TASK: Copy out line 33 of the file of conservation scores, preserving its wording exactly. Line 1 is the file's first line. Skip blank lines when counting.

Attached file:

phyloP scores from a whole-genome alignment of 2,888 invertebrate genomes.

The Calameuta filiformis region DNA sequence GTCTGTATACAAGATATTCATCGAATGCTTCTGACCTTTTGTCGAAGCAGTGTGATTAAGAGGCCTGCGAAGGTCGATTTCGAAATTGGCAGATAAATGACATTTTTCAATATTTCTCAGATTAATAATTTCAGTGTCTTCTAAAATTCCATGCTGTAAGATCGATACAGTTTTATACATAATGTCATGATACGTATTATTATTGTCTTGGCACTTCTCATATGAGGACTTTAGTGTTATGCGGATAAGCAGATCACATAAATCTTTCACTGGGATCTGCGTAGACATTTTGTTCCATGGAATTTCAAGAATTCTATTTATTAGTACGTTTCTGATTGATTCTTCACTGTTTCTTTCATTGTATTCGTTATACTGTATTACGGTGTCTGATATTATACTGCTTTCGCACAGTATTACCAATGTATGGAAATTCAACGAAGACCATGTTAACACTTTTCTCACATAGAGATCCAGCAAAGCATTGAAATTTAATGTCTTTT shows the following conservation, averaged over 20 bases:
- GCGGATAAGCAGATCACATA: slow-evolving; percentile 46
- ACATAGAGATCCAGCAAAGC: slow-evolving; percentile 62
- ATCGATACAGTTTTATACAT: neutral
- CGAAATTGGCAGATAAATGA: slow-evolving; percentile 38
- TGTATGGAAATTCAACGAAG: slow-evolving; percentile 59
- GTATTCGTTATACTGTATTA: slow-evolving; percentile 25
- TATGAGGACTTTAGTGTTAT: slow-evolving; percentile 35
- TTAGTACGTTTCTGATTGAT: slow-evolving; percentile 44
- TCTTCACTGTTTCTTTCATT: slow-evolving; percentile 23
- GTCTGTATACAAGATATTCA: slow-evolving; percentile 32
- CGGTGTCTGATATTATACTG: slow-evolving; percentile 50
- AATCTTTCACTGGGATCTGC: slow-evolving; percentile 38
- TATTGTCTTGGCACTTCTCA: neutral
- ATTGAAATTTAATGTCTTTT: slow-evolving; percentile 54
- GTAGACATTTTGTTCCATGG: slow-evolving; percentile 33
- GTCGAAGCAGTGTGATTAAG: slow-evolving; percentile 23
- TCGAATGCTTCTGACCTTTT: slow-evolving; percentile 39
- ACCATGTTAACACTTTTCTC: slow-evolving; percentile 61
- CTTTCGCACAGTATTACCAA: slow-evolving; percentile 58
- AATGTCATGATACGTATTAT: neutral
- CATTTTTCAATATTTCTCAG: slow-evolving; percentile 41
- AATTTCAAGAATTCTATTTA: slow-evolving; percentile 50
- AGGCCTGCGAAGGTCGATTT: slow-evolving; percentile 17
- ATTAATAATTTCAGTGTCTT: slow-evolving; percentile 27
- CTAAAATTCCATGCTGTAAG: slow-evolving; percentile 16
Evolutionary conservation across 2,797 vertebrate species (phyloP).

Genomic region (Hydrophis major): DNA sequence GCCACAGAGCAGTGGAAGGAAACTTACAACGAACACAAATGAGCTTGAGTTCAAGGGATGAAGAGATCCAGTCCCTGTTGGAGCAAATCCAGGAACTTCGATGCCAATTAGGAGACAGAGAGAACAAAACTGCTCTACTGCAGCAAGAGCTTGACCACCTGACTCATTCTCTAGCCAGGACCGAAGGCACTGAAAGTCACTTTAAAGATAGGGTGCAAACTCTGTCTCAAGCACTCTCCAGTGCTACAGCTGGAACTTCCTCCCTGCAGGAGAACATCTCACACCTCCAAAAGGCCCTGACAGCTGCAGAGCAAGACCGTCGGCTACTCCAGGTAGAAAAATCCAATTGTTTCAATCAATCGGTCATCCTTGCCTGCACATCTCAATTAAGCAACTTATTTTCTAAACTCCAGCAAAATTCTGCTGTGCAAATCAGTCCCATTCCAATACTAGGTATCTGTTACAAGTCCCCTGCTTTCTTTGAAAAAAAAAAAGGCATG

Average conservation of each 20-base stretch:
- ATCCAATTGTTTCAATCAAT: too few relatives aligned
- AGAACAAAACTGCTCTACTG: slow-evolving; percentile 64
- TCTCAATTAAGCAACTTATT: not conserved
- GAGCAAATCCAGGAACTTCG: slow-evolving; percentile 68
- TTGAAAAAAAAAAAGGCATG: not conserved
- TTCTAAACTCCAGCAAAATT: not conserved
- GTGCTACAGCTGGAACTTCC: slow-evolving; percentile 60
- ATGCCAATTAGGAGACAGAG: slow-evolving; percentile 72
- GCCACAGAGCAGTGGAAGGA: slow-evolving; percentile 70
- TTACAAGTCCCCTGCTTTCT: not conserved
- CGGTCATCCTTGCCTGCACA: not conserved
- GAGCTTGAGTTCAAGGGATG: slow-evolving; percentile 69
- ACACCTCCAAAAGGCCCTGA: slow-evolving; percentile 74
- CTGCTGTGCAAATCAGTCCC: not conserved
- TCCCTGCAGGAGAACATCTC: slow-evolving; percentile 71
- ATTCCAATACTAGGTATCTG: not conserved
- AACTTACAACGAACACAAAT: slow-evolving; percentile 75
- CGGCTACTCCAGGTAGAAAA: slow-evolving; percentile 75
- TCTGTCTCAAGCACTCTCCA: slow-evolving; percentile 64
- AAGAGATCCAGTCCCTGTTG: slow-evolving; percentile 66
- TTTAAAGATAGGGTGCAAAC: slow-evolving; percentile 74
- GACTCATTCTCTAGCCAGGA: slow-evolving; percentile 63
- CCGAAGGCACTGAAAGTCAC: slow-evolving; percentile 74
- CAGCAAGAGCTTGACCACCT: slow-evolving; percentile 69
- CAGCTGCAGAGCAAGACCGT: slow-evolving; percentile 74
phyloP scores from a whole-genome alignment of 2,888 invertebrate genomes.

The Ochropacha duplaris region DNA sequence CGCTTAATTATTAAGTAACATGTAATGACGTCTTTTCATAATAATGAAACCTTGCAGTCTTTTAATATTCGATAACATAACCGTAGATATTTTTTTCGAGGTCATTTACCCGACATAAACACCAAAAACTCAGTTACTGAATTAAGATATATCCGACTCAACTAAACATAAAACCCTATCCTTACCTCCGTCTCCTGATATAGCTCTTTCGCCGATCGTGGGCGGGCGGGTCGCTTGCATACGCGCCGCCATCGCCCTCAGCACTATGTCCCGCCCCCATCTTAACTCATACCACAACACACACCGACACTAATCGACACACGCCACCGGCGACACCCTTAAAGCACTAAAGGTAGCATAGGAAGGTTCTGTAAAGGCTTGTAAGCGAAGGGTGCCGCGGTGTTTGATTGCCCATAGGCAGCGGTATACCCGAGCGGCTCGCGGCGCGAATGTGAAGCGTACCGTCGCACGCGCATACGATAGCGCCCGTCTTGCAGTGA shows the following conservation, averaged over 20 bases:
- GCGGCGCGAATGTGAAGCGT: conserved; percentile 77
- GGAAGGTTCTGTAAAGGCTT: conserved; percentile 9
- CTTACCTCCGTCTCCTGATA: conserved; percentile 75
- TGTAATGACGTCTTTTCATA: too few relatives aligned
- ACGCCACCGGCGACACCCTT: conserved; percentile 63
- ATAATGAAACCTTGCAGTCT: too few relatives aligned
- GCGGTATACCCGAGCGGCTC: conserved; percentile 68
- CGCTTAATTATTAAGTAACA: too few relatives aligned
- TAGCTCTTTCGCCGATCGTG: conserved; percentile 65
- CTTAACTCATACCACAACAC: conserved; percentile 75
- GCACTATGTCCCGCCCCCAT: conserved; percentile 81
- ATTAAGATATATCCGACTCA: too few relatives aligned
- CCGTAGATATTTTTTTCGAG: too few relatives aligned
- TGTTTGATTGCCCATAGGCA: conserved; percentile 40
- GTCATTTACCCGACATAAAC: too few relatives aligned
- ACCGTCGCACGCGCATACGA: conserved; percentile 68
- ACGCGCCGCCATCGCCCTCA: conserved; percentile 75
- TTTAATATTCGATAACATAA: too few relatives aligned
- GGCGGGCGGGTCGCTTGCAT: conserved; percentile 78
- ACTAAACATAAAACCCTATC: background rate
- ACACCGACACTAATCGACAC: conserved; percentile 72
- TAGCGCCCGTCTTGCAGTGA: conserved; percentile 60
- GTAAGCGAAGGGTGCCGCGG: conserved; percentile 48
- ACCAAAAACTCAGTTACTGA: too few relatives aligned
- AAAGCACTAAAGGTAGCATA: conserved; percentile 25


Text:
- TCTCAATTAAGCAACTTATT: not conserved